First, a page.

What is a language-based learning disability?
Language-based learning disabilities are problems with age-appropriate reading, spelling, and/or writing. This disorder is not about how smart a person is. Most people diagnosed with learning disabilities have average to superior intelligence.
Dyslexia has been used to refer to the specific learning problem of reading. The term language-based learning disability, or just learning disabilities, is better because of the relationship between spoken and written language. Many children with reading problems have spoken language problems.
The child with dyslexia has trouble almost exclusively with the written (or printed) word. The child who has dyslexia as part of a larger language learning disability has trouble with both the spoken and the written word. These problems may include difficulty with the following:
- Expressing ideas clearly, as if the words needed are on the tip of the tongue but won't come out. What the child says can be vague and difficult to understand (e.g., using unspecific vocabulary, such as "thing" or "stuff" to replace words that cannot be remembered). Filler words like "um" may be used to take up time while the child tries to remember a word.
- Learning new vocabulary that the child hears (e.g., taught in lectures/lessons) and/or sees (e.g., in books)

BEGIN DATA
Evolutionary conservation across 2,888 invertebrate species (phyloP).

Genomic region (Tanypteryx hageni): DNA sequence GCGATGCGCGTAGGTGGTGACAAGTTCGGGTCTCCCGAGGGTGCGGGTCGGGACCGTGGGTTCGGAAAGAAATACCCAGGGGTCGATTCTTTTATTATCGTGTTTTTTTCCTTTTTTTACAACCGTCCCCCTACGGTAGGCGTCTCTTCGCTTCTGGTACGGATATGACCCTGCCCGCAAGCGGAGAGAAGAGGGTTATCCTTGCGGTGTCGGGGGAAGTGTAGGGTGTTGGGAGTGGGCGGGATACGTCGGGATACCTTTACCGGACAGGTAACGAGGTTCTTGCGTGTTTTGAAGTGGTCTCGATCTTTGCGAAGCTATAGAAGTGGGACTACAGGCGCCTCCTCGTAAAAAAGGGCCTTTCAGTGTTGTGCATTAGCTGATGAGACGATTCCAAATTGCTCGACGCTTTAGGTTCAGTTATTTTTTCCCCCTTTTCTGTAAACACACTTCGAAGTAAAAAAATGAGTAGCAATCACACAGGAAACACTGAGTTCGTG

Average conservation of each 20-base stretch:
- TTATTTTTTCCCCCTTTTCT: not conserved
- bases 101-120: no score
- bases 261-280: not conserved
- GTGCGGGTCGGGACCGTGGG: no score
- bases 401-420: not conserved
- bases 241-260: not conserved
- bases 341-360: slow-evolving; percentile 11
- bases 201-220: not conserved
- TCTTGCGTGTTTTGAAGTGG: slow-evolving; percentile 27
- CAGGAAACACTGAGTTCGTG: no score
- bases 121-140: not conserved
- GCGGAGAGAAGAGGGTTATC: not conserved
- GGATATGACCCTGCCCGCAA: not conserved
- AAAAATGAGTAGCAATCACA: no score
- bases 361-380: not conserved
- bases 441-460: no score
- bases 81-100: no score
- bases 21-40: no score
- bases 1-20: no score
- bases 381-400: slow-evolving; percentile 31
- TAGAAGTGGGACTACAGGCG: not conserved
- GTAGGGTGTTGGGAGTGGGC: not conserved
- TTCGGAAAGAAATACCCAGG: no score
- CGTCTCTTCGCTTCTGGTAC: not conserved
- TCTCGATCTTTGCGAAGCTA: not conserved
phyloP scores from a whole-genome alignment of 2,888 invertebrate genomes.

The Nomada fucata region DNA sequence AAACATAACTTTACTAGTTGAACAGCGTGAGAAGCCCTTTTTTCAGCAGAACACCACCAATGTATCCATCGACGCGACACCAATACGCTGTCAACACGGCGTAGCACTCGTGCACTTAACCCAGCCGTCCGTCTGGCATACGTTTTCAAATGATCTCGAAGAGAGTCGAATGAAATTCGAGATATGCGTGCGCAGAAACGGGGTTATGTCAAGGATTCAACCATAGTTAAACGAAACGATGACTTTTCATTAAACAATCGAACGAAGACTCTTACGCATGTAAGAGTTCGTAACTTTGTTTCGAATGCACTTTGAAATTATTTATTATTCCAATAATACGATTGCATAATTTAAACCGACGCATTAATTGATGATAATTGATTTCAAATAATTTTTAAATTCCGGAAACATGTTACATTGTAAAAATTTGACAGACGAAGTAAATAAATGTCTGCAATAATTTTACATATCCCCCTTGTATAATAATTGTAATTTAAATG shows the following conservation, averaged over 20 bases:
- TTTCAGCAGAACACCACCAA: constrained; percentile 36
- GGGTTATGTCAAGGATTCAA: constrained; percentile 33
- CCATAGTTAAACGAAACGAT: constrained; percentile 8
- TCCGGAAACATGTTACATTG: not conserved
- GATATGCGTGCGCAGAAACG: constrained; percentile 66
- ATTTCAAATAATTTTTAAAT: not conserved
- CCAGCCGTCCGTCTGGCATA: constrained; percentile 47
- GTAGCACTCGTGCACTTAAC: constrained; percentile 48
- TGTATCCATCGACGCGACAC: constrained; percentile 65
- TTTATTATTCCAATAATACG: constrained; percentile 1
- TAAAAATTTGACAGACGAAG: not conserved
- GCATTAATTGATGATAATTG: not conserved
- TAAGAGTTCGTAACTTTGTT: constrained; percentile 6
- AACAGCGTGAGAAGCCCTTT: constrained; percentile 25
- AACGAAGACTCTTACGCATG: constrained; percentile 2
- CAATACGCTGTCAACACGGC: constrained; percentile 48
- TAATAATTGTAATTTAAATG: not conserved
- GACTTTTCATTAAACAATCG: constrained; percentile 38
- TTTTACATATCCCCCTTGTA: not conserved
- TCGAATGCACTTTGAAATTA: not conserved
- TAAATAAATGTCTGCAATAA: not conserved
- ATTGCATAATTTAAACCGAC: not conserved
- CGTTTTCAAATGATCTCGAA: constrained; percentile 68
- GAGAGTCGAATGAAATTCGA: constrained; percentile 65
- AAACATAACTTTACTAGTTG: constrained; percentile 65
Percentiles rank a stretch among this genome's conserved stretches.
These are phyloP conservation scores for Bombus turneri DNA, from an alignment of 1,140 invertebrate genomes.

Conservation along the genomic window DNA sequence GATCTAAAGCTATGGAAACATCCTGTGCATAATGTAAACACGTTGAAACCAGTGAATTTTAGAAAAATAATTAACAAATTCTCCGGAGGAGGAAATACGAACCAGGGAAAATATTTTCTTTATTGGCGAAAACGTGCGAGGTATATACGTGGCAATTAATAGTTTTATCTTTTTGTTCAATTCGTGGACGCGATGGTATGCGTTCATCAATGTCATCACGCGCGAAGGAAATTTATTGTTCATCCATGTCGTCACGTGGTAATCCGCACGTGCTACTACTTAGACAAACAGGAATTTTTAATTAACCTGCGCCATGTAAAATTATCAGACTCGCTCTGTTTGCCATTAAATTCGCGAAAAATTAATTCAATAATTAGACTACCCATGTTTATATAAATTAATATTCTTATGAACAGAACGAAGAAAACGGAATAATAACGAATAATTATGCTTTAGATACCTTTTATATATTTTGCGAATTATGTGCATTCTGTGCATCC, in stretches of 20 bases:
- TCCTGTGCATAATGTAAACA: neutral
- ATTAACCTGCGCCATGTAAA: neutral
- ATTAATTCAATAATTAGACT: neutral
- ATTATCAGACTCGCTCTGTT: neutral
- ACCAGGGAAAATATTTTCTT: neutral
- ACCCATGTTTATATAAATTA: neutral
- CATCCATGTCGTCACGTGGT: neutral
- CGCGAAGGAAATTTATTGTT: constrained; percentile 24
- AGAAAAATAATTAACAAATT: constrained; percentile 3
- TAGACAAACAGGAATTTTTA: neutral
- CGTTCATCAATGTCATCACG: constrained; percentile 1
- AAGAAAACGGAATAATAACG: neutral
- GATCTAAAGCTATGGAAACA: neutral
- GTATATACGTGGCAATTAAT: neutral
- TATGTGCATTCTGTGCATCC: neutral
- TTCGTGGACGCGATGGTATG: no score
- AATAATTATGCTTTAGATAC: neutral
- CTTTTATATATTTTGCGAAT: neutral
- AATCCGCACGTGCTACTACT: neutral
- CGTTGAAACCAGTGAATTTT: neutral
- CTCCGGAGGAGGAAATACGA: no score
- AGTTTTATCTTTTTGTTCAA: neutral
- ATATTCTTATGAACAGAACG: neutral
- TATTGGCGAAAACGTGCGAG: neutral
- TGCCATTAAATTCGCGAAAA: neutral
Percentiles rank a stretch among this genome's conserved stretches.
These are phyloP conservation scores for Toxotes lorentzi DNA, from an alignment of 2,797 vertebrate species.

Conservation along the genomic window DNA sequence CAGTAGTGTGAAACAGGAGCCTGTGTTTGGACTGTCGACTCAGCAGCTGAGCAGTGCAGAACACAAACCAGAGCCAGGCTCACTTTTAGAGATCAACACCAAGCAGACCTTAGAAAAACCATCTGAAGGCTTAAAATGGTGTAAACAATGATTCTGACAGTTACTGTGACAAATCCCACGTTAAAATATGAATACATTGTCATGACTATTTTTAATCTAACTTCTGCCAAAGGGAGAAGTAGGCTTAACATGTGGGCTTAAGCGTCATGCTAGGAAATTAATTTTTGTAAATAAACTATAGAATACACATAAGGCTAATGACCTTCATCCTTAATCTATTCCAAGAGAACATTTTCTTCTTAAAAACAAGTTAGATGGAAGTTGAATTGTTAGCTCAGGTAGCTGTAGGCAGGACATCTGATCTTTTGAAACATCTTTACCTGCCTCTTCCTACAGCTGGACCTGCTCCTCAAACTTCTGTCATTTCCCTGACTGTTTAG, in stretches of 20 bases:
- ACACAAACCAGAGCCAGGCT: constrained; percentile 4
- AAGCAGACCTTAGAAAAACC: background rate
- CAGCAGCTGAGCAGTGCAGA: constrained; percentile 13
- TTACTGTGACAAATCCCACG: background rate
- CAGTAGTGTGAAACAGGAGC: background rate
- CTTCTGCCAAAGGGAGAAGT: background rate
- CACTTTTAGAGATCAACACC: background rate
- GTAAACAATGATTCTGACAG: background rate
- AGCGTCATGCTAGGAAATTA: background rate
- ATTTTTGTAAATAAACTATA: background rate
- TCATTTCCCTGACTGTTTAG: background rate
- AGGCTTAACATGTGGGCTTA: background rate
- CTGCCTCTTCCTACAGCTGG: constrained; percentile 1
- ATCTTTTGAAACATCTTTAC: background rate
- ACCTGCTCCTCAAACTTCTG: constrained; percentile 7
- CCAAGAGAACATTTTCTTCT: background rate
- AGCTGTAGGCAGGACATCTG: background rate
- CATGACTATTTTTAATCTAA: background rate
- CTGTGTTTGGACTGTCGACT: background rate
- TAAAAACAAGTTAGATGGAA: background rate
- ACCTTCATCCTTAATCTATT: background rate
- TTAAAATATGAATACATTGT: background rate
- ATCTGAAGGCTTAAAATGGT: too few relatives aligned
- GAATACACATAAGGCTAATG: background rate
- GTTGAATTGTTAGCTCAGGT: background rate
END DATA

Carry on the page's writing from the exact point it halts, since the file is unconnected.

- Understanding questions and following directions that are heard and/or read
- Recalling numbers in sequence (e.g., telephone numbers and addresses)
- Understanding and retaining the details of a story's plot or a classroom lecture
- Reading and comprehending material
- Learning words to songs and rhymes
- Telling left from right, making it hard to read and write since both skills require this directionality
- Letters and numbers
- Learning the alphabet
- Identifying the sounds that correspond to letters, making learning to read difficult
- Mixing up the order of letters in words while writing
- Mixing up the order of numbers that are a part of math calculations
- Memorizing the times tables
- Telling time
A speech-language pathologist (SLP) is part of a team consisting of the parents/caregivers and educational professionals (i.e., teacher(s), special educators, psychologist). The SLP will evaluate spoken (speaking and listening) and written (reading and writing) language for children who have been identified by their teachers and parents as having difficulty.
For preschool students, the SLP may do any or all of the following:
- Gather information about literacy experiences in the home. For example, are there books and other types of reading material around the home? How frequently does the child see family members writing letters, notes, lists, etc.? How often do family members read stories to the child?
- Observe the child during classroom activities.
- Evaluate the child's ability to understand verbal and written directions and to pay attention to written information on the blackboard, daily plans, etc.
- Look for awareness of print.
- See if the child recognizes familiar signs and logos.
- Watch to see if a child holds a book correctly and turns the pages.
- Determine if the child recognizes and/or writes name.